Dr Virginia Saxton has helped save and improve lives thousands of kilometres away simply by running a workshop for aspiring radiologists.
Dr Virginia Saxton has dedicated her career to looking beyond the surface. As director of Mercy Hospital for Women’s radiology department she spends her days detecting problems only a trained eye can see. Thousands of kilometres away, a team of charity workers is watching the streets of Cambodia to protect women and girls through a charity Dr Saxton
supports. It’s another expression of her compassionate focus on female health and wellbeing.
“Over the past year I’ve become more aware of the global scale of the sex slave trade,” she
explains. “It’s a massive, horrific problem, particularly for children in developing countries. Having watched programs about it I kept thinking ‘What if one of my children was abducted off the street or put in that position?’
“Then I came across Destiny Rescue, a charity that focuses on rescuing those kids — who in that trade are mainly girls — in Asia, where it’s really prevalent.”
An idea was born. As the majority of Victorian doctors preparing to become radiologists complete part of their training at Mercy Hospital for Women, Dr Saxton saw a chance to channel her expertise into creating a better future for at-risk girls. “Destiny Rescue quotes a figure of $1,500 to save a child. That includes watching communities to work out how they can free the child and talking with local police. So I aimed to raise at least $1,500
by offering training.” The result is a workshop to help radiology registrars prepare for their final exams in which each participant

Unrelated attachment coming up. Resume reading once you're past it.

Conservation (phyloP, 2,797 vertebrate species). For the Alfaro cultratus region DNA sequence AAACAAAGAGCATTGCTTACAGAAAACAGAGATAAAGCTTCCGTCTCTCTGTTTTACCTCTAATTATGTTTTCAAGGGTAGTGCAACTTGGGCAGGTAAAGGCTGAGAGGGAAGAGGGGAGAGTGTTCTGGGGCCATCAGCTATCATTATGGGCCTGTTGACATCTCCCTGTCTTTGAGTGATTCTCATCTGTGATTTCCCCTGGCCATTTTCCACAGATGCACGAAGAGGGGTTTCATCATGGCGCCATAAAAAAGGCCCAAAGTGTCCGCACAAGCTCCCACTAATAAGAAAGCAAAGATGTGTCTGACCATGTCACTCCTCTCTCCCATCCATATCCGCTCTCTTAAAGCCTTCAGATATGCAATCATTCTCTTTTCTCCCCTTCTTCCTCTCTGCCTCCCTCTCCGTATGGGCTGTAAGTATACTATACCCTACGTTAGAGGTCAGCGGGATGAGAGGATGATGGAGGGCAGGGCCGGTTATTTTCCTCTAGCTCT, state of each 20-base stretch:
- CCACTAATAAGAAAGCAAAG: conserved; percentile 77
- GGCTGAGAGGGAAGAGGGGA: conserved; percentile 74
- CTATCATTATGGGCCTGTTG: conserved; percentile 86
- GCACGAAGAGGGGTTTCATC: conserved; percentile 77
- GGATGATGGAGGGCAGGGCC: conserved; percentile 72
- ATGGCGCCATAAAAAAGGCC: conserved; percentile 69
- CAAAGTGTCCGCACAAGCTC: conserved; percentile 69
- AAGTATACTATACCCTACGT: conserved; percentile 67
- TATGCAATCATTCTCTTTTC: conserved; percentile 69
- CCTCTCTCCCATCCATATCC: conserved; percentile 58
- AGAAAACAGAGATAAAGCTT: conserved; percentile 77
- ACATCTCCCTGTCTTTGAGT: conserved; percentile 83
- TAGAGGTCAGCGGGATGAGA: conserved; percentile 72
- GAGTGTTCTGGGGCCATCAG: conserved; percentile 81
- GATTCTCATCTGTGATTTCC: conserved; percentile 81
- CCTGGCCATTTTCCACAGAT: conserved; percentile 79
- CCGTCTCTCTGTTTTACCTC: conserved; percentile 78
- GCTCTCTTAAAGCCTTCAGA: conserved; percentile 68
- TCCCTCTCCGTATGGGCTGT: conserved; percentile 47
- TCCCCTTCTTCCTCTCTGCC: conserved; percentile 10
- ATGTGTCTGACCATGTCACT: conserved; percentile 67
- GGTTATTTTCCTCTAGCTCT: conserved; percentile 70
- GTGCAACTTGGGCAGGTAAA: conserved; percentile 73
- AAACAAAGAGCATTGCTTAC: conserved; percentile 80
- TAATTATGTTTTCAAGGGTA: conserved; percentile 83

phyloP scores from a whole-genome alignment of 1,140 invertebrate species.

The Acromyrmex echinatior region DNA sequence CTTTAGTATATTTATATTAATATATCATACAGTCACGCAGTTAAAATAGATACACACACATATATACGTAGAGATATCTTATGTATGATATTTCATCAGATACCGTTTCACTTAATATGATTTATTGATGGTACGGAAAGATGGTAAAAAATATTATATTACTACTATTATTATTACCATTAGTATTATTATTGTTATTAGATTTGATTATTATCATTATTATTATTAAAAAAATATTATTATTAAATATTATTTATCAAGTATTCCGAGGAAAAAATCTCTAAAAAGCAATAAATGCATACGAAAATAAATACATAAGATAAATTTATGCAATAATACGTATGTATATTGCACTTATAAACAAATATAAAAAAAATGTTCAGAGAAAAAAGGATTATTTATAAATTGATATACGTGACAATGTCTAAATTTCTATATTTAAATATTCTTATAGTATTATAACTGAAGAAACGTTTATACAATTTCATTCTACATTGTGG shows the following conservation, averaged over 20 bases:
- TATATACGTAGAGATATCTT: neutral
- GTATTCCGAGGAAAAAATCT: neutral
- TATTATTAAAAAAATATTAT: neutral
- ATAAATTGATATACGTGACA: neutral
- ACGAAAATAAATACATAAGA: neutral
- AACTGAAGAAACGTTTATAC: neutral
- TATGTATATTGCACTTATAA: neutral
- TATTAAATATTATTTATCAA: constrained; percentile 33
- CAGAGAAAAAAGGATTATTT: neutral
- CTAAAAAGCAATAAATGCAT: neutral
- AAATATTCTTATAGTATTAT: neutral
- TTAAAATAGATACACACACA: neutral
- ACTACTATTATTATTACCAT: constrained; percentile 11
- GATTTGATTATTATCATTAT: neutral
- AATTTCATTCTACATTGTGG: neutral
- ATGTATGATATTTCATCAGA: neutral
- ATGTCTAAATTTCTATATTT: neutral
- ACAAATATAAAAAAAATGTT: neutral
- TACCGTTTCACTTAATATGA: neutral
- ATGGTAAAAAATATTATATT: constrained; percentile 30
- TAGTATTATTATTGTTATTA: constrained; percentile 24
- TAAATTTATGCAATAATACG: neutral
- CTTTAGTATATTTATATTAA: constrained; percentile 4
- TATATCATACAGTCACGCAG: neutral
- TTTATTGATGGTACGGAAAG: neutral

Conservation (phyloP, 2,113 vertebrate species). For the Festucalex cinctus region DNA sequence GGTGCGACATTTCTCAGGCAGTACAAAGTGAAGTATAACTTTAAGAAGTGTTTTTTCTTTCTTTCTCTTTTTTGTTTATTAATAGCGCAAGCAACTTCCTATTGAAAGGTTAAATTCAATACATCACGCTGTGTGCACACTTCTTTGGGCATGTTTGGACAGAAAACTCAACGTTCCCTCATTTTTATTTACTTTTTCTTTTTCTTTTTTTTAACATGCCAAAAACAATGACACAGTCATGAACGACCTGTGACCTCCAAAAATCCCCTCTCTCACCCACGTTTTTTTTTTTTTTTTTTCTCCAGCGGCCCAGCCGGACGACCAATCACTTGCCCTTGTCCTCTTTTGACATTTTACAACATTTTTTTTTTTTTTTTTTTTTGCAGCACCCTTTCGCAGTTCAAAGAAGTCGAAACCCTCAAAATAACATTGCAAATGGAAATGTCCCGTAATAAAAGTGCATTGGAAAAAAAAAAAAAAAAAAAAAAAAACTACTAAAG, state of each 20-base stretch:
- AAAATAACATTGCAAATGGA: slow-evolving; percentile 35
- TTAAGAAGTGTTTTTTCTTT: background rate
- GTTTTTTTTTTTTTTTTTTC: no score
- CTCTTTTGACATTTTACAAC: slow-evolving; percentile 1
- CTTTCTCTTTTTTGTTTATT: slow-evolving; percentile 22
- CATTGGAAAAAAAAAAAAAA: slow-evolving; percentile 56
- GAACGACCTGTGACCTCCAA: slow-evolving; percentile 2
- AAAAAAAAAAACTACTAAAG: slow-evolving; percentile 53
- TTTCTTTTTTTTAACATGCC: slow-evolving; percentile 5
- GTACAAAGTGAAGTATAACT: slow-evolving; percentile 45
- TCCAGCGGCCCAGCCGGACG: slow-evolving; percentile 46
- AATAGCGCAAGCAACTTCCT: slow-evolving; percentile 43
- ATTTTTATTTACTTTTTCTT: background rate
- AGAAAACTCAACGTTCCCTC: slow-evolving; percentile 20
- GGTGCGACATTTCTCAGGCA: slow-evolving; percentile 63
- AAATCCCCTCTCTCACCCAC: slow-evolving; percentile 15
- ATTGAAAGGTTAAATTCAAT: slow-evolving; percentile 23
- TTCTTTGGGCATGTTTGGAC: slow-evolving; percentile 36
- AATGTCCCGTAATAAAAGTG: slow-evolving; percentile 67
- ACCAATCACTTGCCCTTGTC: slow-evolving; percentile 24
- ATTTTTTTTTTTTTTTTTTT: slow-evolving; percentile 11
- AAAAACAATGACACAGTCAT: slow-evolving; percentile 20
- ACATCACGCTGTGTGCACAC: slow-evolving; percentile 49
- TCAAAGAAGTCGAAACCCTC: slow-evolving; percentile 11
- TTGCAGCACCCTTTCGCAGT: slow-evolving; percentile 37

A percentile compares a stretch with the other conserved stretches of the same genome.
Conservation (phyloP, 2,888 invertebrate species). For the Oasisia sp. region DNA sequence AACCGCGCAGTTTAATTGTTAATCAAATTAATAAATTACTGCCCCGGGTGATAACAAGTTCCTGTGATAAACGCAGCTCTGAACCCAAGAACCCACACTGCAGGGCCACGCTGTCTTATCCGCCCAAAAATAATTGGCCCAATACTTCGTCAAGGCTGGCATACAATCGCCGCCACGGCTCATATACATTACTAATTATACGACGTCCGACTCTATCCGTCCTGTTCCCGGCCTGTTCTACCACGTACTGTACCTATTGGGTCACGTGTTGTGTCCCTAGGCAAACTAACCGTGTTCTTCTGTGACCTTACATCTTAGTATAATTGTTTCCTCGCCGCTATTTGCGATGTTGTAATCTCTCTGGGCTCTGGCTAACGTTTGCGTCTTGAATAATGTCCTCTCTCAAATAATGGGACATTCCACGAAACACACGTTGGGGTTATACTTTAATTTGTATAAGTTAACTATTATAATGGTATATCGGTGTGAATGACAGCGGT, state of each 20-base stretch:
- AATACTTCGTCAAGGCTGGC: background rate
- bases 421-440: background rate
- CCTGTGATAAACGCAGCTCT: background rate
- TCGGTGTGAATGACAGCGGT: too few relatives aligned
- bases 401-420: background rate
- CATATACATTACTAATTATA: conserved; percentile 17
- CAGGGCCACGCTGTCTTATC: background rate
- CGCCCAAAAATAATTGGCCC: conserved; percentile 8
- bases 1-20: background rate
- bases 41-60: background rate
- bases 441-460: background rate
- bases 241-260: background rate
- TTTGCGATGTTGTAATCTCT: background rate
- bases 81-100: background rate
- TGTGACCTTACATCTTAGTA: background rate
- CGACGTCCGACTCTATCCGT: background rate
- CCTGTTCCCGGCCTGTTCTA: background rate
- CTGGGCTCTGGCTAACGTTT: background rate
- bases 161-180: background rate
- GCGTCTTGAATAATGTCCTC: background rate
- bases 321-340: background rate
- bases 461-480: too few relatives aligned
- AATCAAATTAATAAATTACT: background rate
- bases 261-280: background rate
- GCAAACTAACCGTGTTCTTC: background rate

donates their $150 registration fee directly to the charity.
While the workshop is the only one of its kind currently offered in Victoria, even Dr Saxton was surprised by its success.
“I had more people register than I thought I would,” she explains. “We raised enough to save about 1.4 children so I donated extra to make it two. We had excellent feedback on the course so I hope to be able to run it twice a year. The participants this time included fully qualified radiologists who came all the way from Bendigo and Wagga Wagga. They said it would be great refresher course
for any practitioner.”
Yet no one doubted it was Dr Saxton’s use of the proceeds which was truly revolutionary.
“The registrars were really positive about the donations,” confirms Dr Saxton. “It was wonderful to hear them say ‘a pleasure to give money to something like that’ ‘what a great charity’ ‘good to see something being done differently’. And I was thrilled because perhaps it sets a precedent, so when these registrars organise similar courses in future they might consider doing the same thing.”
On top of meeting her target donation for Destiny Rescue Dr Saxton also raised enough to support a second women’s charity, Mully Children’s Family Charitable Foundation.
“This is an orphanage in Kenya which aims, amongst other things, to help single mums, who risk being abused and exploited, to gain new skills that will help them look after themselves and their children,” says Dr Saxton. “So if those mums can learn a skill such as
how to use a knitting machine, they can then get a job, which is obviously a long-term solution. I was able to donate $2,000 towards that which is fantastic. That’s 12 knitting machines which the orphanage will be able to use for training now and for years to come. So that’s a lot of single mums helped indirectly.”
Using her own time and partnering with Austin Hospital to host the workshop, Dr Saxton has invested much energy and many weekends to benefit women and girls she will never meet. Her explanation is one the founding Sisters of Mercy would have no trouble
understanding. “I wanted to rescue at least one child,’’ Dr Saxton says. “The thing that kept me going through this whole process was knowing it was going to make a difference in someone’s life.”
“I didn’t want to take any money. It should go to people who really need it.”